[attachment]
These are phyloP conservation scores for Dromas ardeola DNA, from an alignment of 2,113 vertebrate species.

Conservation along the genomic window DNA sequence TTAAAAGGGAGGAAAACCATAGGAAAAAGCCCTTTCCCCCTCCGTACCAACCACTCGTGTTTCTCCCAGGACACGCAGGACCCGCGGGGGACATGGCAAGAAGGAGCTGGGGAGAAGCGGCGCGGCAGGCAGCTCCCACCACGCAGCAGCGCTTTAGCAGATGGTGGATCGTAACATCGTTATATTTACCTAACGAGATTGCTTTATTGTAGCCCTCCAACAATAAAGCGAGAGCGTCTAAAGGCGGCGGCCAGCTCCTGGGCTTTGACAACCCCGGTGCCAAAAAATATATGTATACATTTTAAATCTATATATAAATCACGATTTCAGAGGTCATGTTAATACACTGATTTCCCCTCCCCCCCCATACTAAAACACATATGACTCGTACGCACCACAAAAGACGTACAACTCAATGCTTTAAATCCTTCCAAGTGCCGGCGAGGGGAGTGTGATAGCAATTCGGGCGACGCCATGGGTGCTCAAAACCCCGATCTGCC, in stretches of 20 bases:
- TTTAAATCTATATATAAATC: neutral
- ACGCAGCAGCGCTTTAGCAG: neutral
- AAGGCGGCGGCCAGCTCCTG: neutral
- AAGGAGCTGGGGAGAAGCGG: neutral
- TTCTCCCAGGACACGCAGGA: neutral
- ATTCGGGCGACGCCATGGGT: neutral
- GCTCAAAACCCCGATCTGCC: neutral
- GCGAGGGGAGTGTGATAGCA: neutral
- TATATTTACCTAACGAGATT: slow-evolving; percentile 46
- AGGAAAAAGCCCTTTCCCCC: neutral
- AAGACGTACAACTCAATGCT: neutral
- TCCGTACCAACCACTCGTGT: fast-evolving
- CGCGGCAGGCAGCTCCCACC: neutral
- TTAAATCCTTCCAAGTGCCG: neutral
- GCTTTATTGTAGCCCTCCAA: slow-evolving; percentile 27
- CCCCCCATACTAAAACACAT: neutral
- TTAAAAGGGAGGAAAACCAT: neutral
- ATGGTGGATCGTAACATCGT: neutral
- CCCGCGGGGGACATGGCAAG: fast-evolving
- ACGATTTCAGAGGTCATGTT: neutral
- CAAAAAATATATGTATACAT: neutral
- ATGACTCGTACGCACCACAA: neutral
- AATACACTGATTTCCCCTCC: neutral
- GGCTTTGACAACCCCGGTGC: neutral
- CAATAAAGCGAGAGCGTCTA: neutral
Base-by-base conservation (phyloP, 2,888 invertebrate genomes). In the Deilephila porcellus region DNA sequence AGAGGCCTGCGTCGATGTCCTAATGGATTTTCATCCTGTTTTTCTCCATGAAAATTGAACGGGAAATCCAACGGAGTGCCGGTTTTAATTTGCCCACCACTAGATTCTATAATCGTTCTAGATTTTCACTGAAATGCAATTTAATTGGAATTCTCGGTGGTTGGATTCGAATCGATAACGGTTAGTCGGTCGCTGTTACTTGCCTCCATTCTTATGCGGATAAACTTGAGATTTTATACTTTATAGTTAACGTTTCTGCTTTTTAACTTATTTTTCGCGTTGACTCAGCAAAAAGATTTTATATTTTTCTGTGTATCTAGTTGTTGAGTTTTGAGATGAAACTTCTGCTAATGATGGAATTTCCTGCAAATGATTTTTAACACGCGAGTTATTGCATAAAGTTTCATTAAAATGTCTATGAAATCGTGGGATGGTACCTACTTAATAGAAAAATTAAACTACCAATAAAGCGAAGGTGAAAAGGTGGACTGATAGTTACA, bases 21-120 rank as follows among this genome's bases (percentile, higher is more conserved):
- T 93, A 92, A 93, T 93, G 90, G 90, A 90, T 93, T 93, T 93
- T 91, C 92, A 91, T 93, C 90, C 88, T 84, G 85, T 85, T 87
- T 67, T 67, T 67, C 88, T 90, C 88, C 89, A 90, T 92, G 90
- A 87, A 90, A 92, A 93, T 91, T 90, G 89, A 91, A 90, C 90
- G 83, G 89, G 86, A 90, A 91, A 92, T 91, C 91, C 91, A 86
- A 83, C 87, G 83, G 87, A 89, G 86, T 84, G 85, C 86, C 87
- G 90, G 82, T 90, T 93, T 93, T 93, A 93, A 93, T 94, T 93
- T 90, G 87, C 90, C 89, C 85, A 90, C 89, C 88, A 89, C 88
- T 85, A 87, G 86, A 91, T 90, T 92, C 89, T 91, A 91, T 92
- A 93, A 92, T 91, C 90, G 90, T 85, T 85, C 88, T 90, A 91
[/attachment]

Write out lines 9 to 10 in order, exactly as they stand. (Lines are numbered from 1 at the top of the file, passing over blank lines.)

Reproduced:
- GCTCAAAACCCCGATCTGCC: neutral
- GCGAGGGGAGTGTGATAGCA: neutral